Authored by Simon Black via SovereignMan.com,
In August of 1945, the United States became the only country to drop nuclear bombs on an enemy.
Hiroshima and Nagasaki were largely destroyed in the blink of an eye. And the Japanese had no choice but to surrender to the Allies, finally ending World War II.
Ever since, world superpowers have been rapidly advancing weapons technology, constantly raising the bar for destructive power.
It won’t surprise you to find out that the most powerful and destructive weapon in the world, though, by far, is claimed by the United States.
But this weapon has nothing to do with America’s nuclear arsenal. It doesn’t even require bullets.
I’m talking about the US dollar.
The US is still the world’s dominant superpower, still the largest economy in the world. And the US dollar is still the world’s dominant reserve currency.
This means that the VAST MAJORITY of international trade and cross-border financial transactions take place in US dollars.
When Saudi Arabia’s state-owned oil company sells petroleum to the Chinese, that transaction takes place in US dollars.
Last year when Air France (a European airline) agreed to purchase 60 jets from Airbus (a European aircraft manufacturer), that contract was negotiated in US dollars– even though both parties are European!
When commodities traders buy and sell cotton futures on the national mercantile exchange… in PAKISTAN… those trades are settled in US dollars.
When the IMF stepped in to bail out Argentina back in 2018 with an emergency loan, those funds were paid in US dollars.
And right now as I write these words, the Chile-based agriculture business I founded several years is selling literally millions of pounds of blueberries to wholesale buyers in Europe and Asia. Those deals are also closed in US dollars.
You get the idea. The US dollar is at the center of global commerce. Commercial banks, central banks, governments, sovereign wealth funds, and businesses around the world all need US dollars if they expect to be able to do any business internationally.
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Authored by John Whitehead via The Rutherford Institute,
“As more and more data flows from your body and brain to the smart machines via the biometric sensors, it will become easy for corporations and government agencies to know you, manipulate you, and make decisions on your behalf. Even more importantly, they could decipher the deep mechanisms of all bodies and brains, and thereby gain the power to engineer life. If we want to prevent a small elite from monopolising such godlike powers, and if we want to prevent humankind from splitting into biological castes, the key question is: who owns the data? Does the data about my DNA, my brain and my life belong to me, to the government, to a corporation, or to the human collective?”―Professor Yuval Noah Harari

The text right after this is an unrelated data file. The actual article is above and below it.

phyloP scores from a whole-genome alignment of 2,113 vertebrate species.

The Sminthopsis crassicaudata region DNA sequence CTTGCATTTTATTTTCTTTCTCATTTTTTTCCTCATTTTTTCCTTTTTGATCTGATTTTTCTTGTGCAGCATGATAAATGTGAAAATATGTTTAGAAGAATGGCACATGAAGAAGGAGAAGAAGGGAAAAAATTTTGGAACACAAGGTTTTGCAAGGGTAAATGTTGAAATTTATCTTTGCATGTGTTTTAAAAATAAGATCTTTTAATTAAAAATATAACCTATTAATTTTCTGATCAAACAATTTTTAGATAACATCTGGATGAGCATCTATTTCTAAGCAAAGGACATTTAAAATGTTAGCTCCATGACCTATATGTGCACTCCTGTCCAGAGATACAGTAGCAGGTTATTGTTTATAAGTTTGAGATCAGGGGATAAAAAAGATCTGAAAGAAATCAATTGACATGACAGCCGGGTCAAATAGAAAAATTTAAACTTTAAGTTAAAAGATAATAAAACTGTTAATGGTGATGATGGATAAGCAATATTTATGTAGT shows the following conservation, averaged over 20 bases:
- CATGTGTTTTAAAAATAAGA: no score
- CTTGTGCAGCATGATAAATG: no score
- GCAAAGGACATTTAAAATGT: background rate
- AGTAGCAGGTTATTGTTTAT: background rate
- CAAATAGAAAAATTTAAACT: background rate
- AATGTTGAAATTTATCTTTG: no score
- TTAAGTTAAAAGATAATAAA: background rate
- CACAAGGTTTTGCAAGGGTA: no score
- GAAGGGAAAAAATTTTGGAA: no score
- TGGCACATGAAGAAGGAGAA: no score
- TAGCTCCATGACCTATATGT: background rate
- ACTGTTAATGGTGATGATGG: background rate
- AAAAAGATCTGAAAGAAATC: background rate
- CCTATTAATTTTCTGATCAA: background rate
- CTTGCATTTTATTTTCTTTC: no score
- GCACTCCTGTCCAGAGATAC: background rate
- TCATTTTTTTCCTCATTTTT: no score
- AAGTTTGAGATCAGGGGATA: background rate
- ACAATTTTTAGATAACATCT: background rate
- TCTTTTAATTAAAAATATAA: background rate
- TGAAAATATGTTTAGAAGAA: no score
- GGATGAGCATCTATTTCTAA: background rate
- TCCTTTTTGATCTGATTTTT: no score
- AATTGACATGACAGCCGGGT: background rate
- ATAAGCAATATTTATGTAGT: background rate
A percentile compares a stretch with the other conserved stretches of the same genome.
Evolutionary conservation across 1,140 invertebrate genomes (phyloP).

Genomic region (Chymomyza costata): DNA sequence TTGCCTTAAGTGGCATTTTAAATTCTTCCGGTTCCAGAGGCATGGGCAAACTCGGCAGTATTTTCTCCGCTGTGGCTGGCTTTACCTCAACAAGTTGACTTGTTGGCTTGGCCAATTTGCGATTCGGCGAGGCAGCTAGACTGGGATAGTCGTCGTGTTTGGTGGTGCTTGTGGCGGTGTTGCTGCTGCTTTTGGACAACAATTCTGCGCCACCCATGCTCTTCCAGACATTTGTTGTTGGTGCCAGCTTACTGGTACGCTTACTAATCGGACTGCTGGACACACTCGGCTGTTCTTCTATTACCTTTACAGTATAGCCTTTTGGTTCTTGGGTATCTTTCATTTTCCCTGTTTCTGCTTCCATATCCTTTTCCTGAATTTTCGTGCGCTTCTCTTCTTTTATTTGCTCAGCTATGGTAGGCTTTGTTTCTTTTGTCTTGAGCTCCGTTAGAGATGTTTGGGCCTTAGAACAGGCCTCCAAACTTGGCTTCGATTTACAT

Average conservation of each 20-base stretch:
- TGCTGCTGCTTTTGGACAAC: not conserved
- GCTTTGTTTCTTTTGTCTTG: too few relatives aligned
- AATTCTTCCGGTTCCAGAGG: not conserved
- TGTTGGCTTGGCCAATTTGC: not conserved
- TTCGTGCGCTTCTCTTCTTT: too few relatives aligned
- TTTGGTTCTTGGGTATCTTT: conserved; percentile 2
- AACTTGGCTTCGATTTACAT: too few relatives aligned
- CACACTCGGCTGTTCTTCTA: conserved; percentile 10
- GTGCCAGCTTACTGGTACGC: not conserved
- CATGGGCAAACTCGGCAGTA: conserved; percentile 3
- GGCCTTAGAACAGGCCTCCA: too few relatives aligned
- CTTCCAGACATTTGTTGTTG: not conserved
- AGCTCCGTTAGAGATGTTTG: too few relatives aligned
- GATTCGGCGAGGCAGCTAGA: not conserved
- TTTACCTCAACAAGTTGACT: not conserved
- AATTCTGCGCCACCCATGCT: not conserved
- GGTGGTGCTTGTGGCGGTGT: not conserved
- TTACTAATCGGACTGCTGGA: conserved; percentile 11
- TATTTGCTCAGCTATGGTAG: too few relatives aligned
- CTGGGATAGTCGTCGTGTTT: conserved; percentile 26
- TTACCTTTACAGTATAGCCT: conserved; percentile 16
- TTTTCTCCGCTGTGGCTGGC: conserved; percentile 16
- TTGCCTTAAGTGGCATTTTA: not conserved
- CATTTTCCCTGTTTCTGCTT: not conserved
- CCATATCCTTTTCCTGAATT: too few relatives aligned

Uncle Sam wants you.
Correction: Uncle Sam wants your DNA.
Actually, if the government gets its hands on your DNA, they as good as have you in their clutches.
Get ready, folks, because the government— helped along by Congress (which adopted legislation allowing police to collect and test DNA immediately following arrests), President Trump (who signed the Rapid DNA Act into law), the courts (which have ruled that police can routinely take DNA samples from people who are arrested but not yet convicted of a crime), and local police agencies (which are chomping at the bit to acquire this new crime-fighting gadget)—is embarking on a diabolical campaign to create a nation of suspects predicated on a massive national DNA database.
As the New York Times reports:
“The science-fiction future, in which police can swiftly identify robbers and murderers from discarded soda cans and cigarette butts, has arrived. In 2017, President Trump signed into law the Rapid DNA Act, which, starting this year, will enable approved police booking stations in several states to connect their Rapid DNA machines to Codis, the national DNA database. Genetic fingerprinting is set to become as routine as the old-fashioned kind.”
Referred to as “magic boxes,” these Rapid DNA machines – portable, about the size of a desktop printer,
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